Good advice for your face and your life
I was skimming Man Repeller and fell for the clickbait that is the promise of skin care tips in Harling Ross’s “You Look Moist” column. Now that I’m 31, skin care tips are what “101 Ways to Please Your Man” were to my 16-year-old self. (Let’s set aside the many questions about why those headlines ever appealed to me or why they still seem to sell magazines).
Ross asked a former beauty editor what she wishes she knew as a teenager. Perhaps she was reading the same trashy magazines that I was, so we both we know a ton about oral sex but very little about moisturizers and when to use glycolic acid versus hyaluronic.
Her advice to her teenage-self? “To appreciate it!! Stop smoking cigarettes and tanning, dummy… I would say ‘do less’ and be gentle.”
While this is undoubtedly good advice for your skin, isn’t it just good advice for your life? We should all try to do less and be gentle to ourselves. I spent my teens and all of my twenties constantly trying to do more. In college I posted signs around my dorm room that said, “MODERATION: IT’S A GOOD THING.” Yes, I initially printed them to mock the student health center’s campaign against binge drinking. But it really was a good phrase to look at every morning as I nuked my ramen noodles and brushed my teeth.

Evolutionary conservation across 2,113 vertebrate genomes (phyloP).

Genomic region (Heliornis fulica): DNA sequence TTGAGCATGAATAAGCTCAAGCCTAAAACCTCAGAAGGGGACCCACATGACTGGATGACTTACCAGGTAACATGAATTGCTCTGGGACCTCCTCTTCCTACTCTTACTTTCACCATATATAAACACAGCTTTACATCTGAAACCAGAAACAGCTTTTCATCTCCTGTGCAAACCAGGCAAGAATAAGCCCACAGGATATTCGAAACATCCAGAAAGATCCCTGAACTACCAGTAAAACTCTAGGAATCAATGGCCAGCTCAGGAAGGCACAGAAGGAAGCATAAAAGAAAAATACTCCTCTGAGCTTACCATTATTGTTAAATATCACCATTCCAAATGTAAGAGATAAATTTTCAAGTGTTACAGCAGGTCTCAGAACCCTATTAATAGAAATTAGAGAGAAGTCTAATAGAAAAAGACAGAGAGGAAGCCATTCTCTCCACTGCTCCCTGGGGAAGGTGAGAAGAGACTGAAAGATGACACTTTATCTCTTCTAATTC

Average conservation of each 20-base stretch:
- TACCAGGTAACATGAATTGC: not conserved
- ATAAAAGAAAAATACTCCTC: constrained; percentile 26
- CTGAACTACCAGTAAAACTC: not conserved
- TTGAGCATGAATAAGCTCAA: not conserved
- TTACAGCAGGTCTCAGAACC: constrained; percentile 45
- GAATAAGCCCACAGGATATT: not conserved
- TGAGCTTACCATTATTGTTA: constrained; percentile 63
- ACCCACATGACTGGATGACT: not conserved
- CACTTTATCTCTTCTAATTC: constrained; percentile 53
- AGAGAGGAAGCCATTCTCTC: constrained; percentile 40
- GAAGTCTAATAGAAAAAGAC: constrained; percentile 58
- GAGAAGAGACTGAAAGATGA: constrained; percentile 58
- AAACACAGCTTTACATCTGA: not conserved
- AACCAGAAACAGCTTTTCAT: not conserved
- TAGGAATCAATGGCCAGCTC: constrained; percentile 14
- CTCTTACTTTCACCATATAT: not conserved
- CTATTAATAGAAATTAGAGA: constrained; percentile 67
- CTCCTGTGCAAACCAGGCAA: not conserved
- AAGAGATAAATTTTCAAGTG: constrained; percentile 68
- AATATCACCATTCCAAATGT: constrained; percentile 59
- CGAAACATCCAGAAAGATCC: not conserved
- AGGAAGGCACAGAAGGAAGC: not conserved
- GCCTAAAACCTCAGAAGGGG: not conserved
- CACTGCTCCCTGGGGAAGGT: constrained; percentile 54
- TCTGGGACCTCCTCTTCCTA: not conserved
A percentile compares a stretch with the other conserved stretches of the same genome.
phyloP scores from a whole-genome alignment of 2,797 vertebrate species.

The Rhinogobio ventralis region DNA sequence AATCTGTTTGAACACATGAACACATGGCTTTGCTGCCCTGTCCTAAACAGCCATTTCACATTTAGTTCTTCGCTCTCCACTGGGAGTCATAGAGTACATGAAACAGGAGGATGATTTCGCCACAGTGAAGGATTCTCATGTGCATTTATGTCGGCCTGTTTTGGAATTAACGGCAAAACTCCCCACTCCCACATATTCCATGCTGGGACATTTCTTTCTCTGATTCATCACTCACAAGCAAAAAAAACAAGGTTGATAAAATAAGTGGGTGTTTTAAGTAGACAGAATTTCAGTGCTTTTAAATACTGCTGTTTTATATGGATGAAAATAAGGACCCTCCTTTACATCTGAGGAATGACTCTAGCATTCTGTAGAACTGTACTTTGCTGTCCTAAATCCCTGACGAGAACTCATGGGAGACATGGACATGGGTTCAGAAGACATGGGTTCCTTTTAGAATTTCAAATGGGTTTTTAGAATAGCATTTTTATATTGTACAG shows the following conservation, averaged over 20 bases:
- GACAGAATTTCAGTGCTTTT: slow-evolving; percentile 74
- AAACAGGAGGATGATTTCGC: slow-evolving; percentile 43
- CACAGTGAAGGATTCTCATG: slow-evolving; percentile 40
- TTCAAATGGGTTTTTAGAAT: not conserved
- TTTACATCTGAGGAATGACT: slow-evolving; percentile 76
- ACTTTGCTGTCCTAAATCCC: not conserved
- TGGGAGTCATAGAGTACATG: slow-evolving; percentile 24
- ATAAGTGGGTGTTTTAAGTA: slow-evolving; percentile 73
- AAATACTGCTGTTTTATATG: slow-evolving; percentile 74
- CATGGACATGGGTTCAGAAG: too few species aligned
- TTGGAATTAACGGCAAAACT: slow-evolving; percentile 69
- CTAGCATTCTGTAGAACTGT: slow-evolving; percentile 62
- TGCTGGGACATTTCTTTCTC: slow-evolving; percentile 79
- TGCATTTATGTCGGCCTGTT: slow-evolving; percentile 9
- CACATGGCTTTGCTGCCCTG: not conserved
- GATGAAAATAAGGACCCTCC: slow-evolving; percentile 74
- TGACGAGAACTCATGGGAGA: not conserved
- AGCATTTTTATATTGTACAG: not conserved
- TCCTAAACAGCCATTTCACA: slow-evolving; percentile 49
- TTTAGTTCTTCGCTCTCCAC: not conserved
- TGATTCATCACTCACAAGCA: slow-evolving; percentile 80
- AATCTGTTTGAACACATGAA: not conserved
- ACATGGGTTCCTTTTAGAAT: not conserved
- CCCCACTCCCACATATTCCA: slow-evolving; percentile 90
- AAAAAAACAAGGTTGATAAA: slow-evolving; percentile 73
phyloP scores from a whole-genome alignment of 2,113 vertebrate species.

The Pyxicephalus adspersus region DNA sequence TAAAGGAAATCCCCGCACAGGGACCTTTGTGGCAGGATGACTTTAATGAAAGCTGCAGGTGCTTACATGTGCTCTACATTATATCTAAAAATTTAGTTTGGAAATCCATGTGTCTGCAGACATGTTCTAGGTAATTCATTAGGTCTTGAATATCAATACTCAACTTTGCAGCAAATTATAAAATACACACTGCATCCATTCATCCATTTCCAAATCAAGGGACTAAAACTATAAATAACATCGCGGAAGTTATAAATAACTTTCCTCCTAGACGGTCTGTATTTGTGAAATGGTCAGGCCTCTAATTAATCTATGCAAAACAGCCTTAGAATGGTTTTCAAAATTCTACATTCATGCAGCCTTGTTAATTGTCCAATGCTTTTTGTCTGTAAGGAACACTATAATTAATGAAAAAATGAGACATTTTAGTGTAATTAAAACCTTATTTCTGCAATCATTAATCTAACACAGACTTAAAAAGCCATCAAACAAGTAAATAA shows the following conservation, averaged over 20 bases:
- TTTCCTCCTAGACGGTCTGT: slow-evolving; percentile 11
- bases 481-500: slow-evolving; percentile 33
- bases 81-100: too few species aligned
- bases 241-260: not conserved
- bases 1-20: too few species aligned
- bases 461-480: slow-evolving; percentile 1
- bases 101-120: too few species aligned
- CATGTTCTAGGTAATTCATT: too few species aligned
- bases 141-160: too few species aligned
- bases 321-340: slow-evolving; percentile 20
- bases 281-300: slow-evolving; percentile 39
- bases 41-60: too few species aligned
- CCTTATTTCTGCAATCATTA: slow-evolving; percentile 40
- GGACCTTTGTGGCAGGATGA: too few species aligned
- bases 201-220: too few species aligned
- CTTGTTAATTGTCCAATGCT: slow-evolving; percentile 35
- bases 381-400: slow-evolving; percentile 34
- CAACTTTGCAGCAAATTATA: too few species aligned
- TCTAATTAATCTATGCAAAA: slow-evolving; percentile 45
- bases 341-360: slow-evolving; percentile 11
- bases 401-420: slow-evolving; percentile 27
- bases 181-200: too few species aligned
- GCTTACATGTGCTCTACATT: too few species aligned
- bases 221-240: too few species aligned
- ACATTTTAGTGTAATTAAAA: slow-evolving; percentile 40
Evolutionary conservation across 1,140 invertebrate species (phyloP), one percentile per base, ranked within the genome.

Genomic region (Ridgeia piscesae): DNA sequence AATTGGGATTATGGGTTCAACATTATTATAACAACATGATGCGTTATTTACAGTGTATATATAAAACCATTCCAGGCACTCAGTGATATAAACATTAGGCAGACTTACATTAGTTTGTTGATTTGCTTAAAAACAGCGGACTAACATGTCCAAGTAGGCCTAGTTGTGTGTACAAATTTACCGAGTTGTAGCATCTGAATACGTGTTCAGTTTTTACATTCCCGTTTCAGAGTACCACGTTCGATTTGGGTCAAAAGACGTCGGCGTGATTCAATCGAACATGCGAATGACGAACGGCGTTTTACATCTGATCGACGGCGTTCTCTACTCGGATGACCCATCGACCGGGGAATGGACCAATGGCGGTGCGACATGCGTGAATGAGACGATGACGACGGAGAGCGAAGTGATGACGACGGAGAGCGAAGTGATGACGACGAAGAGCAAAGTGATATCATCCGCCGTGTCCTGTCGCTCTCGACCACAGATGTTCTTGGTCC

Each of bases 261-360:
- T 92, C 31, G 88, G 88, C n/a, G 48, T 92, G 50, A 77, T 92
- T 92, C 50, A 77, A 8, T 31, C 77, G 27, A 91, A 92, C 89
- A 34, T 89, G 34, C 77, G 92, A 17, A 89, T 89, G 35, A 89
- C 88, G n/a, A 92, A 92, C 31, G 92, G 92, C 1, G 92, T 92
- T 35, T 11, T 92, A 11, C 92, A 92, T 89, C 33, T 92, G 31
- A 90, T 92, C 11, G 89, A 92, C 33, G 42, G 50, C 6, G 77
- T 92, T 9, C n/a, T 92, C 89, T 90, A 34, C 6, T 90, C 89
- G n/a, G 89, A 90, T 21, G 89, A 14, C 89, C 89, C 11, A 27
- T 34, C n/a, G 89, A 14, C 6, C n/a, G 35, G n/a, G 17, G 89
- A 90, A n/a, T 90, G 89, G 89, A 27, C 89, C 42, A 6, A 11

Alas, I didn’t take it to heart. That black and white sign hung over my in-bedroom sink all year, yet I didn’t moderate my drinking, my over-committing, my over-analyzing, my non-stop pushing for more things for better things, for the next best thing, for everything and everyone, always.
I’m trying to finally take my own advice, and it seems like the universe — certainly the blogosphere — is pushing me to do that, too. Do less, and be gentle. Practice moderation. For my skin and my soul.
I’ll report back on how it goes.
Alicia Amling View All →
Recovering journalist who discovered a life outside of news leaves you time for things like getting angry, cooking and traveling. Plus, hopefully, writing. I’m a wife, dog mom and Washingtonian.
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